occupied by the PRENDERpen to be a restaurant there

GASTS and PODBURY. we shall see what time we have.

Mr. Trotter (meditatively). I must say I regard every

It's real romantic. That's minute of daylight spent on

the third deceased kitten I've food here as a sinful waste.

seen to-night. They haven't Bob. Now just look here,

only a two-foot tide in the 'PATIA, if you are bossing this

Adriatic, and it stands to reashow, you needn't go cutting

son all the sewage us off our grub! What do

[The two gondolas are jamyou say, JEM?

med close alongside. Podb. (desperately anxious

Miss P. How absolutely to please). Oh, I don't know

magical those palaces look in that I care about lunch myself

the moonlight! BOB, how can -much. [Their voices die “I guess you want to Cologne your cheeks !”

you yawn like that? away on the water.

Bob. I beg your pardon, Culch. (musing). She might have bowed to me!... She has es-1'PATIA, really, but we've had rather a long day of it, you know ! caped the mosquitoes . . . Åh, well, I doubt if she'll find those two Mr. T. Well, now, I declare I sort of recognised those voices ! particularly sympathetic companions! Now I should enjoy a day (Heartily.) Why, how are you getting along in Vernis ? We're spent in that way. Why shouldn't I, as it is? I daresay Maud gettin' along fust-rate. Say, MAUD, here's your friend alongside! will[Turns and sees Mr. TROTTER.

[Miss P. preserves a stony silence. Mr. T. My darter will be along presently. She's Cologning her Miss T. (in an undertone). I don't see how you can act so, Poppa cheeks—they've swelled up again some. "I guess you want to —when you know she's just as mad with me! Cologne your cheeks—they 're dreadful lumpy. I've just been on Mr. T. There! Electrocuted if I didn't clean forget you were the Pi-azza again, Sir. It's curious now the want of enterprise in out! But, see here, now-why cann't we let bygones be bygones ? these Vernetians. Anyone would have expected they'd have thrown Bob. (impulsively). Just what I think, Mr. TROTTER, and I'm a couple or so of girder-bridges across the canal between this and the sure my sister will — Ri-alto, and run an elevator up the Campanile-but this ain't what Miss P. BOB, will you kindly not make the situation more you might call a business city, Sir, and that's a fact. (To Miss T. as awkward than it is? If I desired a reconciliation, I think I am she appears.) Hello, MAUD, the ice-water cool down your face any ? quite capable of saying so!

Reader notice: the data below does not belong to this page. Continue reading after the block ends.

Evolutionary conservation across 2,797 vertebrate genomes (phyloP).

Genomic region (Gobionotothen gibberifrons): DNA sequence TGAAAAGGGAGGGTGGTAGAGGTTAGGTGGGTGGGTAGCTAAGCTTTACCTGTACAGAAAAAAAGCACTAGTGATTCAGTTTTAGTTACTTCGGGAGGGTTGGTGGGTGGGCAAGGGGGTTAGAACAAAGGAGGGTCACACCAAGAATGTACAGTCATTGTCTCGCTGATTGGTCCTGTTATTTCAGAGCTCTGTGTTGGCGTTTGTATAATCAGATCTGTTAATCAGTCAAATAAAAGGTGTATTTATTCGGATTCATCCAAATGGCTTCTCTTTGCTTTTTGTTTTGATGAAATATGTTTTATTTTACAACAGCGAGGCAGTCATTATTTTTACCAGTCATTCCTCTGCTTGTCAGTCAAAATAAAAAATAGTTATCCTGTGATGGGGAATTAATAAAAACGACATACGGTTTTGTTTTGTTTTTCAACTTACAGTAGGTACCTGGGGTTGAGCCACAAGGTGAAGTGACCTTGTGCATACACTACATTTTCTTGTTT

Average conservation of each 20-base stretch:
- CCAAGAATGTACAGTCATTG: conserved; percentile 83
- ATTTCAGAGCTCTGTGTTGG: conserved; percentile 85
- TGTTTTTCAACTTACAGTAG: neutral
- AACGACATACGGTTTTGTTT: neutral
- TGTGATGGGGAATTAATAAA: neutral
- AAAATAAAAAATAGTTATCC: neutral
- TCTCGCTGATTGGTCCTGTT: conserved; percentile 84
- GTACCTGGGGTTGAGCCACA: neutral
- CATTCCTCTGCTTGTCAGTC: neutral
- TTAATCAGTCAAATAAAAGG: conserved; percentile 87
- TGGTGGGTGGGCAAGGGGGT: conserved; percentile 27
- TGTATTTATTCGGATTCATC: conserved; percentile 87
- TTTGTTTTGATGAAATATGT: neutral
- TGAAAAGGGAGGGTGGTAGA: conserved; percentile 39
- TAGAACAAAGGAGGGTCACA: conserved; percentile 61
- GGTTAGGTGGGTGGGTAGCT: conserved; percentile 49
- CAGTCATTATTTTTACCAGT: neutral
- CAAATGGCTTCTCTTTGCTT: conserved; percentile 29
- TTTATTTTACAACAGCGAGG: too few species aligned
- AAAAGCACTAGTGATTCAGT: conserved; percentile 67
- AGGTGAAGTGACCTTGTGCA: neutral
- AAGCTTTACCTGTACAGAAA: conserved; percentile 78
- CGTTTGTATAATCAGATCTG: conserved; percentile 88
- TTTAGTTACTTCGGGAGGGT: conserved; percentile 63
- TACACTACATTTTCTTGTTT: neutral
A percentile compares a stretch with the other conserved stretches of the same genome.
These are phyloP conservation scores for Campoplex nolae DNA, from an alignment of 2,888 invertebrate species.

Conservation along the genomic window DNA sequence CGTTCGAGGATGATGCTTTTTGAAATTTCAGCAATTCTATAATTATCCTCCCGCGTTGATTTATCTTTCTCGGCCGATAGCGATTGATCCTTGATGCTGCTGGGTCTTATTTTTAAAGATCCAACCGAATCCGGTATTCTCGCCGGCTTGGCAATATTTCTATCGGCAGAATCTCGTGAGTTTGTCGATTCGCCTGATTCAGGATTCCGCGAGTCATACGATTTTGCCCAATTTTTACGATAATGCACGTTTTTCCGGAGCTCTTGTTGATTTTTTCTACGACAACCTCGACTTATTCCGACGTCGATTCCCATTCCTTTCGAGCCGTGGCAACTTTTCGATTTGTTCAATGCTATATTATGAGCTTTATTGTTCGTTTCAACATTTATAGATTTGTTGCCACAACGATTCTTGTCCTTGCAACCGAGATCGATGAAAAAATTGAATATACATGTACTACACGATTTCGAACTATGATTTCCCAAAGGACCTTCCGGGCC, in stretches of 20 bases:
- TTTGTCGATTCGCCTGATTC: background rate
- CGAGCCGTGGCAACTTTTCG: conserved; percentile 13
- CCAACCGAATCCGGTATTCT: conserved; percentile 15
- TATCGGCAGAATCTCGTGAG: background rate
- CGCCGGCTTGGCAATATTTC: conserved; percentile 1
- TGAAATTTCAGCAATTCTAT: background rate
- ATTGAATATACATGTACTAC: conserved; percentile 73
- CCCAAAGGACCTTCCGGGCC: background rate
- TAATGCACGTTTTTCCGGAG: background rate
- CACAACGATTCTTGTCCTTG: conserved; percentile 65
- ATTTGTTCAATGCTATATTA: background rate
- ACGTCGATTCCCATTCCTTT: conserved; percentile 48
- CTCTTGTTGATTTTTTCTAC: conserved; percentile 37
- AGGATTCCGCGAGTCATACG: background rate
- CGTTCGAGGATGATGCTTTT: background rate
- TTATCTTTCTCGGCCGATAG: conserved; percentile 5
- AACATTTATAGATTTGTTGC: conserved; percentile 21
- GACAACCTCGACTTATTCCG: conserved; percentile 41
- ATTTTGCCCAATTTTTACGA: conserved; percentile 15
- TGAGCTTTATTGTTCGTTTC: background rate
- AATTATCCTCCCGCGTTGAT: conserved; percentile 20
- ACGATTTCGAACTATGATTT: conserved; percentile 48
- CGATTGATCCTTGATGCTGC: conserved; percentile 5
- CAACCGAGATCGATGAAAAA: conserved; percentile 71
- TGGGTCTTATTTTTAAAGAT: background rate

Miss T. Not much. My face just made that ice-water boil over. Miss T. (in confidence to the Moon). This Ark isn't proposing I don't believe I'll ever have a complexion again-it's divided up to send out any old dove, either-we've no use for an olive-branch. among several dozen mosquitoes, who've no use for one. But it's (To Mr. T.) That's Santa Lucia" they're singing now, vurry consoling to look at you, Mr. CULCHARD, and feel there's a Poppa. _ pair of us. Now what way do you propose we should endeavour to Mr. T. They don't appear to me to get the twist on it they did at forget our sufferings ?